hey : ) need help

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hey only since last year ive been getting into photography with dslr cameras. ive always likd taking photos but i wanted to try something better. i got a canon 6d which i am loving and love the quality of the photos even though unfortunately i can only really take photos with the auto mode. i have been looking at things on the net to read about using the manual mdoes and have been trying them out (like aV mode) but honestly i have no idea. tutorials on the net explain very little except what the general terms mean (like aperture, iso, dof) but rarely anything except vague information about when to use what, how to use them in the right conditions, etc. are there any really good tutorials i can take or books i can read to give a better idea of how to learn how to use the manual/non fully auto settings? like if its a sunny day what do i use, etc.

my second question is i have noticed with my full frame dslr that if there is a great range of lighting conditions in the photo i am trying to take (such as dark shadows and a bright blue sky at the same time) that my skies will be overblown/overexposed if i focus on the darker/shadowy parts and if i focus on the sky the darker parts will just go completely black. i have a vague idea of wyh this happens. i use the auto mode (i want to use the manual modes though -go light on me :p) but i would like to know how i can stop this from happening so i can photograph the whole scene and capture the full range of light without the underexposed darkness or overexposed sky. i use a canon EOS 6D by the way. i would love to have some help but google searching has not found me much so far unfortunately. thank you.

i have many more things i would like to ask and hope i get a reply.
 
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TonyMontanaSlot

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hey only since last year ive been getting into photography with dslr cameras. ive always likd taking photos but i wanted to try something better. i got a canon 6d which i am loving and love the quality of the photos even though unfortunately i can only really take photos with the auto mode. i have been looking at things on the net to read about using the manual mdoes and have been trying them out (like aV mode) but honestly i have no idea. tutorials on the net explain very little except what the general terms mean (like aperture, iso, dof) but rarely anything except vague information about when to use what, how to use them in the right conditions, etc. are there any really good tutorials i can take or books i can read to give a better idea of how to learn how to use the manual/non fully auto settings? like if its a sunny day what do i use, etc.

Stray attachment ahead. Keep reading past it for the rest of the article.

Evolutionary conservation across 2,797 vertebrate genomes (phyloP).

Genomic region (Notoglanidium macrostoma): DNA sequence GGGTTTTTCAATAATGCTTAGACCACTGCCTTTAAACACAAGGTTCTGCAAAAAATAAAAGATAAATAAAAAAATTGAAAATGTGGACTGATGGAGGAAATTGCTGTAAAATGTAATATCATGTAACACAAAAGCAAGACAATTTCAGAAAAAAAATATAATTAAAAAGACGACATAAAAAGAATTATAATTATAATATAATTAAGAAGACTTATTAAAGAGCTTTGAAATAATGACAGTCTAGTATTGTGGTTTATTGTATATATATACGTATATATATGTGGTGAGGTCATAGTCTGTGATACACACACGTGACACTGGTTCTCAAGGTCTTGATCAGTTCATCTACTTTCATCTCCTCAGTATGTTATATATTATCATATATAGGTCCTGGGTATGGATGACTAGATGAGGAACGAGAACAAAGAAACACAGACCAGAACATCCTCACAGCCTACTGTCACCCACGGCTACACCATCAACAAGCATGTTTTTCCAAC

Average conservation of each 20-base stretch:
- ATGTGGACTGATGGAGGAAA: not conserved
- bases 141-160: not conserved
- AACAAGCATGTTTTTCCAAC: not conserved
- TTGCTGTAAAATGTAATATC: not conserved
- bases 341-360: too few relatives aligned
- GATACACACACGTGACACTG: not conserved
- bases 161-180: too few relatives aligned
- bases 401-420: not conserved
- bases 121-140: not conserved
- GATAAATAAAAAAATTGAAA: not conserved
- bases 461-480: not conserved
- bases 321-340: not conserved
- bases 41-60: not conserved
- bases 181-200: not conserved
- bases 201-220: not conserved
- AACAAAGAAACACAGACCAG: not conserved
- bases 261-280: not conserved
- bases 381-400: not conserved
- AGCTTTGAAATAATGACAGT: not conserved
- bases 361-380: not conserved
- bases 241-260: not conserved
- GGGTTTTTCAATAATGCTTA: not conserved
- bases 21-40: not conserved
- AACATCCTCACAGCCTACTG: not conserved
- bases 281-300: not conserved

As for tutorials, "Lynda.com - Foundations of Photography: Exposure" can answer your questions about when to use what. Really great videos. Can't really answer your second question as I'm not competent enough yet :lol:
 

cgipson1

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hey only since last year ive been getting into photography with dslr cameras. ive always likd taking photos but i wanted to try something better. i got a canon 6d which i am loving and love the quality of the photos even though unfortunately i can only really take photos with the auto mode. i have been looking at things on the net to read about using the manual mdoes and have been trying them out (like aV mode) but honestly i have no idea. tutorials on the net explain very little except what the general terms mean (like aperture, iso, dof) but rarely anything except vague information about when to use what, how to use them in the right conditions, etc. are there any really good tutorials i can take or books i can read to give a better idea of how to learn how to use the manual/non fully auto settings? like if its a sunny day what do i use, etc.

my second question is i have noticed with my full frame dslr that if there is a great range of lighting conditions in the photo i am trying to take (such as dark shadows and a bright blue sky at the same time) that my skies will be overblown/overexposed if i focus on the darker/shadowy parts and if i focus on the sky the darker parts will just go completely black. i have a vague idea of wyh this happens. i use the auto mode (i want to use the manual modes though -go light on me :p) but i would like to know how i can stop this from happening so i can photograph the whole scene and capture the full range of light without the underexposed darkness or overexposed sky. i use a canon EOS 6D by the way. i would love to have some help but google searching has not found me much so far unfortunately. thank you.

i have many more things i would like to ask and hope i get a reply.

#1... Youtube, lynda.com, Adorama and GOOGLE!

#2... Google "Dynamic Range" and "HDR" (I could write pages and pages explaining this... but why recreate the wheel, it is already out there!)

One thing to keep in mind.. is that the average full frame sensor has a dynamic range of about 10 to 12 stops. The human eye can see around 20 to 22 stops of dynamic range. To be able to capture the entire dynamic range that you can see... you have to bracket exposures, that will cover the entire range. And then merge those exposures in a meaningful way with software (hopefully realistically, with minimal tonemapping! aka HDR / LDR)
 
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Whiskeyjack